2004: The Q-School quandary

School or Q-School? To go or not to go?

After deliberations with friends and family, Duke sophomore Brittany Lang and Oklahoma State junior Karin Sjodin have decided another year of college is in their best interest. Good thing. But both strongly considered entering the first stage of LPGA Q-School later this month, an event that would have conflicted with the season-opening NCAA Fall Preview.

If Lang or Sjodin would have advanced to the final stage of Q-School in December, earned LPGA status and accepted membership, they would, under tour rules, have to turn professional and could not return to school in spring. If they failed to qualify at the final stage, they would be able to return to school in the spring without penalty.

Here’s the problem: Had either gone the Q-School route, their respective programs likely would have been left in shambles. Duke has five players on its roster. Losing Lang would leave the Blue Devils with four, including freshman Jennifer Pandolfi and senior Niloufar Aazam-Zanganeh, who is nursing a pulled leg muscle. Oklahoma State has six players. Losing Sjodin would have left the Cowgirls with five, the fifth being New Zealand newcomer Kyla Welsh, who is expected to see little playing time.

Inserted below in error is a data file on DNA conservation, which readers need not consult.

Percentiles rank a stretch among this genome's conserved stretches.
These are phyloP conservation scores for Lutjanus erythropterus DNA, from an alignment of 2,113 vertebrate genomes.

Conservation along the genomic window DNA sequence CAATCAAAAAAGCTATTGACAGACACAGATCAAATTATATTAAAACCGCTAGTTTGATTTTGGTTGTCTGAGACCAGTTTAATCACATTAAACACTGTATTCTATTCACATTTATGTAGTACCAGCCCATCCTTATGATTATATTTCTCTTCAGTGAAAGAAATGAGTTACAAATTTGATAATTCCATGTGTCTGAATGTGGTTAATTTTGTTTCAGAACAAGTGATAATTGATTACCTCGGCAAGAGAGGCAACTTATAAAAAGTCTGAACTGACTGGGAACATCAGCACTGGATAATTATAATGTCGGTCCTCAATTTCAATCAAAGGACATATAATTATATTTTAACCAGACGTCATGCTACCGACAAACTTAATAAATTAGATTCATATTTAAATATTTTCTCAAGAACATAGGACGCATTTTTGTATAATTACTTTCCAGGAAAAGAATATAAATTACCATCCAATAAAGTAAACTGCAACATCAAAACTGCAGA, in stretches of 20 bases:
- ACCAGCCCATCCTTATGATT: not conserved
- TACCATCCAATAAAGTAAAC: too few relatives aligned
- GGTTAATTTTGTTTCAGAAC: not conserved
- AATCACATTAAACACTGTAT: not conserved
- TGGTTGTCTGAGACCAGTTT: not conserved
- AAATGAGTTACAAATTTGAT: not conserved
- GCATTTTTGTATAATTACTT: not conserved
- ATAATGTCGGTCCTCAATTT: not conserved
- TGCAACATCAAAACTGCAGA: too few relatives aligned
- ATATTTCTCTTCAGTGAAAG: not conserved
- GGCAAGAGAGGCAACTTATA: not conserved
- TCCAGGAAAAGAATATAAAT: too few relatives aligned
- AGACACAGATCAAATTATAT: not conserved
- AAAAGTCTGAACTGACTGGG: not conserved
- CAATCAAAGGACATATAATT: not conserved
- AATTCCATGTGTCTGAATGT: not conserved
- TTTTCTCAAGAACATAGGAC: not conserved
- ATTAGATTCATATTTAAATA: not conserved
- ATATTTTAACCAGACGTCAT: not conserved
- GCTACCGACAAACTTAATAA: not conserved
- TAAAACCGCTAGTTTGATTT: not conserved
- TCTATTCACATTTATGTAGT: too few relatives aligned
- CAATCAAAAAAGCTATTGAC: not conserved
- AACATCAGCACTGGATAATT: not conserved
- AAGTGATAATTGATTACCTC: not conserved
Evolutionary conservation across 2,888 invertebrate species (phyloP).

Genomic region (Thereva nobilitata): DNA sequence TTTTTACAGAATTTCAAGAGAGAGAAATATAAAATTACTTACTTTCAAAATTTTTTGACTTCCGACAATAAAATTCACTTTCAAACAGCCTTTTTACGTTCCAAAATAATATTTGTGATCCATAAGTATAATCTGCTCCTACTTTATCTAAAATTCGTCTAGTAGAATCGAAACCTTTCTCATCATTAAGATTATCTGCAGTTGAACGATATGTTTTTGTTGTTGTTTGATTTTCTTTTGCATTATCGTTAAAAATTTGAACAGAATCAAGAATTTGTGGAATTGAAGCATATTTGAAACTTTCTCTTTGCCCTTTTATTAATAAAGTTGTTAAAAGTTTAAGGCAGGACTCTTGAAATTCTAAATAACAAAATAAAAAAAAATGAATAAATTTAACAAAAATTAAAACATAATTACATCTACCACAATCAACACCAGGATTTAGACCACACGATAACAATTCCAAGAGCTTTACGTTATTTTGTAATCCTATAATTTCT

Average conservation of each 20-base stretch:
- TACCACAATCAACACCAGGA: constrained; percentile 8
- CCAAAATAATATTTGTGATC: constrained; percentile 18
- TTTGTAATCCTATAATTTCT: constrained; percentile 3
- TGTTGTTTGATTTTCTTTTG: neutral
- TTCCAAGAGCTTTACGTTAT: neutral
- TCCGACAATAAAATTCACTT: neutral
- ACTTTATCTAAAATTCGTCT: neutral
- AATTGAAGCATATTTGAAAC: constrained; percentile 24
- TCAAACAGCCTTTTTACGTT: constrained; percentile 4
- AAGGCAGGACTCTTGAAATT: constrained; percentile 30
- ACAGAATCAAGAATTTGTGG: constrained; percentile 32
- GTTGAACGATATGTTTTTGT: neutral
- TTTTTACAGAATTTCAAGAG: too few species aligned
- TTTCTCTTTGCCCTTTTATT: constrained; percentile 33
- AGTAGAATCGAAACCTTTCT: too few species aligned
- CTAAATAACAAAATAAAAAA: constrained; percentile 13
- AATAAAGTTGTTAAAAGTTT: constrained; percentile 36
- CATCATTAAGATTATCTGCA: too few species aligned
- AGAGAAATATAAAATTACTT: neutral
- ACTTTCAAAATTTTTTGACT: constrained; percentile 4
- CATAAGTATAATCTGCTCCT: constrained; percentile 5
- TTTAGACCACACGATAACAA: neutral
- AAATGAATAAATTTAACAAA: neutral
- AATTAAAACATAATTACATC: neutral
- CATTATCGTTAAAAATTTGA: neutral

Coaches are dealing with limited numbers in college golf. It’s not as if it’s football or basketball, where athletes easily can be replaced.

If you don’t think a golf program can decline quickly, look at Florida. A few weeks before the 2003-04 season, the Gators were one of the favorites to win the NCAA Championship. But Aree Song left before the season, her twin sister Naree left in the middle of the year and Florida failed to advance to the NCAA Championship. The Gators are still trying to recover.

When the U.S. Golf Association changed its policy in January 2002 to allow amateurs to play in PGA Tour and LPGA qualifying tournaments without jeopardizing their status, the NCAA quickly adopted the same guidelines. (Kudos should be given to the NCAA for adapting to the USGA because that hasn’t always been the case.)

Although no college player – man or woman – has attempted Q-School the last two years, several have thought about it. And one day soon, it’s going to happen.

Lang, 19, won three tournaments last season and was NCAA Freshman of the Year. However, she missed the cut at the LPGA’s Jamie Farr Owens Corning Classic, then shot 80-80 at the U.S. Women’s Amateur and missed qualifying for match play, leaving her convinced that another year in Durham was best for her and the Blue Devils.

“If I’m going to do it (turn pro), I’m just going to do it,” Lang said. “It’s total disrespect to your team. . . . It’s like saying, ‘Hey, I’m here but I don’t want to be.’ ”

Despite a runner-up showing at the NCAA Championship, Sjodin said she feels she needs another year to develop her skills, especially her short game. Sjodin, 21, said she thinks she wouldn’t play her best at Q-School if she knew she still had college golf to fall back on, because the fear factor wouldn’t be there.

“I don’t think it would work well,” Sjodin said. “I think you have to decide what you want to do first and then go 100 percent on that thing. I don’t think you can go halfway.”